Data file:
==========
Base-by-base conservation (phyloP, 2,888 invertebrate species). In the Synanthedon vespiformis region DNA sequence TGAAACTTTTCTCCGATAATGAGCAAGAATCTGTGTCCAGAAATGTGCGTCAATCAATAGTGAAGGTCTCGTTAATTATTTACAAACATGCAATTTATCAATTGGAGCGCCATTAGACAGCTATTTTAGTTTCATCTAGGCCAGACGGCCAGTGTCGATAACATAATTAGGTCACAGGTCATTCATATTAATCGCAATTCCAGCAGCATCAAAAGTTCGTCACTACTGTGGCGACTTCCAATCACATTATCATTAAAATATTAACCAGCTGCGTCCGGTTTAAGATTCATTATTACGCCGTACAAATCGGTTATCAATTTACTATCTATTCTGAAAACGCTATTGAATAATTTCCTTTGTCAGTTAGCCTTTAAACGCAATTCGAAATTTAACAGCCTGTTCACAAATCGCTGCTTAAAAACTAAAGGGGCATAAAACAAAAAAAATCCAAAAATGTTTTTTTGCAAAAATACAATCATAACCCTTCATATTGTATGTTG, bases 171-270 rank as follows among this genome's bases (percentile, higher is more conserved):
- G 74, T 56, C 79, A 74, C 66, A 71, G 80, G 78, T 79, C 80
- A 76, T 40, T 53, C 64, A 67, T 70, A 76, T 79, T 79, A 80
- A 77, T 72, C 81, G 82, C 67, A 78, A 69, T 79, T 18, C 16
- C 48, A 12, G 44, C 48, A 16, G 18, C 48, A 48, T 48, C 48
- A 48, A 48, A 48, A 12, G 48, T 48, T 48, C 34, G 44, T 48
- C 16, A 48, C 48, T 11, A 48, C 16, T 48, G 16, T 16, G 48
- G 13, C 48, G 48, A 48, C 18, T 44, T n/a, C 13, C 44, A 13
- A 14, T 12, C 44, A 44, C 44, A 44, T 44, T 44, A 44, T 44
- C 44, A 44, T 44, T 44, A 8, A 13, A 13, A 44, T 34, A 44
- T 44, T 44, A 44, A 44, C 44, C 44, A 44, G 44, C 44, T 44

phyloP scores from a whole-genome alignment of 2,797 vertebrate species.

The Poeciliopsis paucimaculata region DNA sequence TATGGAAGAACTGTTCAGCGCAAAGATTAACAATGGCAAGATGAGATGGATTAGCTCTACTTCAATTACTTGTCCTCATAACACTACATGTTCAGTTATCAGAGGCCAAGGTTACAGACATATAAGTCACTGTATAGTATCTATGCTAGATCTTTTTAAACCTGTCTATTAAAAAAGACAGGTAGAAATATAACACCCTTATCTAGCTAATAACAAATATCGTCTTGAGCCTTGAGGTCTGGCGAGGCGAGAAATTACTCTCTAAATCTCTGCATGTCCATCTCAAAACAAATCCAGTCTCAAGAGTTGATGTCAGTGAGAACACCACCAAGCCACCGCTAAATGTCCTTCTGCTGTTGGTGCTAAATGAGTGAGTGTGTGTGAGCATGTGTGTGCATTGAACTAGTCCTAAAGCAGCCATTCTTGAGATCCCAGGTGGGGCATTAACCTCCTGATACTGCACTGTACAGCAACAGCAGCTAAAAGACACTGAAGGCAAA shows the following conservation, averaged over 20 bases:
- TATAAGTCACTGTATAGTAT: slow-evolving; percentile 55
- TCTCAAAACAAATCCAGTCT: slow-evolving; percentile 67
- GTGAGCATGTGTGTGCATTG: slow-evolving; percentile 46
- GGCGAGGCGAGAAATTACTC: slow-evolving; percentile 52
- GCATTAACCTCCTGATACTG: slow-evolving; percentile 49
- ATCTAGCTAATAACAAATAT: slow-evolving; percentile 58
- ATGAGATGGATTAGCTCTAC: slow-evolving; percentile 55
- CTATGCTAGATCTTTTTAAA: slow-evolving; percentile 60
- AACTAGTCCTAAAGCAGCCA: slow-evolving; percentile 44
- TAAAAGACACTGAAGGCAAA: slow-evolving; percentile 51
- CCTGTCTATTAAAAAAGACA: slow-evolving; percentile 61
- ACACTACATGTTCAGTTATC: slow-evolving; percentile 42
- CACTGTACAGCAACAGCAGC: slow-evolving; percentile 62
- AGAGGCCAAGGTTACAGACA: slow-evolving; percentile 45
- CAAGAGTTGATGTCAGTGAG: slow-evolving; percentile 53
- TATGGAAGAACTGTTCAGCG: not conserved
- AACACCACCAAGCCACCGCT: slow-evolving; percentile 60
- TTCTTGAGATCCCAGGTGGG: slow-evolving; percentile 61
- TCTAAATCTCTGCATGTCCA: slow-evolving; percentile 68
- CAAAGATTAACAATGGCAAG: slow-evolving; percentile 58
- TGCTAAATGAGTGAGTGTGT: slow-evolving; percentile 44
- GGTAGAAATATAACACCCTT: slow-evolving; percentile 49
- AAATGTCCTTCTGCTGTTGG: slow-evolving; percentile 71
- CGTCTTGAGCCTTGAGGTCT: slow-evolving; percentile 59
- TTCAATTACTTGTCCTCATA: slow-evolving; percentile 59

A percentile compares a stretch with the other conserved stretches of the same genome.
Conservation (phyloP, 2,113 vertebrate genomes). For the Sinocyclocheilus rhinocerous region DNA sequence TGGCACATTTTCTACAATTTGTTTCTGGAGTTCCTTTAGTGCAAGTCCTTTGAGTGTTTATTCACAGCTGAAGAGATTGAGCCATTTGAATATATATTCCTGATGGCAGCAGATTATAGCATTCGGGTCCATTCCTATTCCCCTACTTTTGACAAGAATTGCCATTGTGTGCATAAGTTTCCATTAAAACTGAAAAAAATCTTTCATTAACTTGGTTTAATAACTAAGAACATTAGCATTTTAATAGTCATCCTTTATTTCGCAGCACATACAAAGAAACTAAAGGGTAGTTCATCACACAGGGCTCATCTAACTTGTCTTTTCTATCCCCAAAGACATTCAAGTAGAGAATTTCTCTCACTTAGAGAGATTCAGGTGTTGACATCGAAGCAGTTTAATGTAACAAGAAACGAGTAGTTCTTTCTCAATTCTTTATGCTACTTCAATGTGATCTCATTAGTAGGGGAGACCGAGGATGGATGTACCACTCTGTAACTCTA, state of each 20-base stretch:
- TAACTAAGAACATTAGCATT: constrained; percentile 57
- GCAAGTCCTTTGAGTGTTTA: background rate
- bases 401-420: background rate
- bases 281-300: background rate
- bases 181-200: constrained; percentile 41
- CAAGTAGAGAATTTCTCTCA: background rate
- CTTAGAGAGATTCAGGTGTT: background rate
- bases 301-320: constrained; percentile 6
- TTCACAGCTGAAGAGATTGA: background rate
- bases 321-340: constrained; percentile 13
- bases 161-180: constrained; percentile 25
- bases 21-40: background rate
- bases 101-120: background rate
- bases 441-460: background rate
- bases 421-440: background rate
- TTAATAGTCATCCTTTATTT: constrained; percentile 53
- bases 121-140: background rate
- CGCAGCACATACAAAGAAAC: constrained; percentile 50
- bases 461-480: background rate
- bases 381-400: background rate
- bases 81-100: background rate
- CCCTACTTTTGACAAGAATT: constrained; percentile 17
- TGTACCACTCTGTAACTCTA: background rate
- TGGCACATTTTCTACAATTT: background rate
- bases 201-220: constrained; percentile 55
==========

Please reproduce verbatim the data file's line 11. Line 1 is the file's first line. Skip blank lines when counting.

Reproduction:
- T 44, T 44, A 44, A 44, C 44, C 44, A 44, G 44, C 44, T 44